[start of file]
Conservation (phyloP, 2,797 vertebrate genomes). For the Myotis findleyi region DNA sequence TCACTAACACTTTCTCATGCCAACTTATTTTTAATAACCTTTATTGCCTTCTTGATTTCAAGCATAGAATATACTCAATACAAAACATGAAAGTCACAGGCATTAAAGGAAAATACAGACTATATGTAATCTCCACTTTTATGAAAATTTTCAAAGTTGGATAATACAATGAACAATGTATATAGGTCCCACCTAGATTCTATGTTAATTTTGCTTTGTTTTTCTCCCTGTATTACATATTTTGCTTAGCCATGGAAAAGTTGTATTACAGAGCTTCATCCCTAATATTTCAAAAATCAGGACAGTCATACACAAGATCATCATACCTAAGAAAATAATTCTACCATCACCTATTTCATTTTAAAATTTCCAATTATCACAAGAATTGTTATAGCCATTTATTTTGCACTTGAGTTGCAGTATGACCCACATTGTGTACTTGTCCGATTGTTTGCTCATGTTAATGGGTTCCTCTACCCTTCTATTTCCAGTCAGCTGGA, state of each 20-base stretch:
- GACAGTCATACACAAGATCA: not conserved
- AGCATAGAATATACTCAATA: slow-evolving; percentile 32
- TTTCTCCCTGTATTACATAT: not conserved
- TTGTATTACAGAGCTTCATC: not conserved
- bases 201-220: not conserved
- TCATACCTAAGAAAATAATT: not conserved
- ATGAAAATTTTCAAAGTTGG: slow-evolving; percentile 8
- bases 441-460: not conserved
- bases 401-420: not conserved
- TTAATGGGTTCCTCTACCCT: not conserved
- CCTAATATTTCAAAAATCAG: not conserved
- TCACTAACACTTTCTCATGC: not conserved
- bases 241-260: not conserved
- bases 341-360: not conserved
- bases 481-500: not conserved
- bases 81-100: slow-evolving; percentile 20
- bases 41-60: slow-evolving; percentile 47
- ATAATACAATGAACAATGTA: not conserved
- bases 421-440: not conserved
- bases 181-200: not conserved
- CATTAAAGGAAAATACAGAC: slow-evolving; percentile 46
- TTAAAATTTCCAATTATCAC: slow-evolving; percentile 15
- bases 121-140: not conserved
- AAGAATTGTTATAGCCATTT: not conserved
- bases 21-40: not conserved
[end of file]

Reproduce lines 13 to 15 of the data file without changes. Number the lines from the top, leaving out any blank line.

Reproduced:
- TCACTAACACTTTCTCATGC: not conserved
- bases 241-260: not conserved
- bases 341-360: not conserved